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A Look at the New Johnson Controls

Exiting autos is a dramatic transformation, but the moat looks safe.

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 Johnson Controls (JCI) is about to no longer be an auto supplier. This summer, the narrow-moat company announced plans to spin off its automotive experience division, which made up more than half of total revenue in fiscal 2015, in the second half of 2016. The remaining parts of Johnson Controls are a leading building business focused on HVAC and a very profitable automotive battery business, both of which are undergoing product mix shifts that should lead to healthy margin expansion over the next several years. We think the company's moat not only is safe but could become stronger since the building segment's move to more products should lead to more service business. On the battery side, Corporate Average Fuel Economy regulations play right into Johnson Controls' expertise in advanced lead-acid batteries and give that business a decadelong growth runway.

Uncertainties include execution risk and market perception of the company after the spin-off, but we like management's plan to reinvent the building unit with more balance between HVAC products and HVAC service while also pursuing new technology for the company such as variable refrigerant flow.

A New Path Forward
When Alex Molinaroli took over as CEO in late 2013, he made it clear that Johnson Controls would narrow its focus to businesses in which it is a leading player while becoming a multi-industrial company with a healthy automotive business. Acquiring HVAC product businesses are a key part of this transformation, but management changed course in June this year by announcing that it was exploring the separation of its automotive experience segment. This $20.1 billion segment (fiscal 2015) consists of the number-one seating business, including seating joint ventures in China, and Johnson Controls' 30% ownership in an interiors joint venture with Yanfeng Automotive Trim Systems. This joint venture is the world's largest automotive interiors supplier, and management expects it to have annual revenue of $8.5 billion. In July, Johnson Controls announced that the automotive experience segment will be spun off as a publicly traded company to shareholders in a tax-free transaction, which we expect to occur Oct. 1, 2016. The yet-to-be-named company will pay Johnson Controls a dividend at separation at an amount to be determined later.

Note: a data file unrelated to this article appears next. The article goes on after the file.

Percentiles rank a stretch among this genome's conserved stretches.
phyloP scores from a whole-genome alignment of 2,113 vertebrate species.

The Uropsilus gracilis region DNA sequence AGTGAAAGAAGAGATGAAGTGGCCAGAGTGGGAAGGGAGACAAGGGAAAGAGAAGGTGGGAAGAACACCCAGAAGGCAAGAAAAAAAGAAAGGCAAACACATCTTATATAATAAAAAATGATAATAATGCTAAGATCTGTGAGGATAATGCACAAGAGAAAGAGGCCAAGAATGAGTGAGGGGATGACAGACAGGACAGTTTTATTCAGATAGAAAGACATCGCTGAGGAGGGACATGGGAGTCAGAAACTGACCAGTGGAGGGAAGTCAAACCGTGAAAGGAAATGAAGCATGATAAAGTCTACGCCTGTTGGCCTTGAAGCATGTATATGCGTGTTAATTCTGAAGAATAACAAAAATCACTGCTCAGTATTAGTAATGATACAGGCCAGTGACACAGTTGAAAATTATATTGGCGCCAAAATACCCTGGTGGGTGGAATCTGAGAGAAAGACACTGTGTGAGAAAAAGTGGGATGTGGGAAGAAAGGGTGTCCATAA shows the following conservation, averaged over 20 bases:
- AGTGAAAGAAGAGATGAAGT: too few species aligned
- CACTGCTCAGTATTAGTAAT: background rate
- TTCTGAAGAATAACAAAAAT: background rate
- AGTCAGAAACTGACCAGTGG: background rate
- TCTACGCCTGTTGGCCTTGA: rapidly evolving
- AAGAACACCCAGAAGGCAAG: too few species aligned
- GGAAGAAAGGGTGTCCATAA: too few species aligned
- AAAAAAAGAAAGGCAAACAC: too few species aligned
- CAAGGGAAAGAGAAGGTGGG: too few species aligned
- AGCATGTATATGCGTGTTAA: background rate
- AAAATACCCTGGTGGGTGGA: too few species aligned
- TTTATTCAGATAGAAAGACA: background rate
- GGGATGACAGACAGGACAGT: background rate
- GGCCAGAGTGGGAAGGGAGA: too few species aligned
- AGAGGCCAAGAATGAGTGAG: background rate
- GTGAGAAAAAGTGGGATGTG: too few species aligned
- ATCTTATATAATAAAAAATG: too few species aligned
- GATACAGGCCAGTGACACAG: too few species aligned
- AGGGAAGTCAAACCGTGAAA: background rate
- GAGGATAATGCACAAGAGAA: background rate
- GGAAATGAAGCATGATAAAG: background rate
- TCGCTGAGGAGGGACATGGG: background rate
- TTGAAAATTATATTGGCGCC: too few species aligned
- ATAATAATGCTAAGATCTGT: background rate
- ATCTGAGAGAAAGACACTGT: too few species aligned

We thought the seating business was still part of the company's core competencies. However, the desire to exit a cyclical business that was also taking too much capital (seating and interiors combined constituted 50% of $1.2 billion in fiscal 2014 capital expenditures and 49% in fiscal 2015) led management to decide that it wants to be more like Honeywell (HON), United Technologies (UTX), or Ingersoll Rand (IR) than Lear (LEA) or Magna (MGA). We cannot argue with the logic of a diversified industrial company being more favorably perceived by the market than an auto-parts supplier. Furthermore, management said demands for future growth in areas outside autos meant that the automotive experience group was in danger of receiving inadequate investment, which would eventually cause it to lose its leading position.

We have heard nothing to make us think that after the spin-off Johnson Controls wants to move beyond batteries and HVAC products and service. We think it just wants to expand these businesses (especially HVAC products) without the distraction and capital drain of autos. We also think both Johnson Controls and the spin-off have a good chance of retaining their economic moats because, strategically speaking, nothing about any of the businesses is changing.

Seating Spin-Off Number One Globally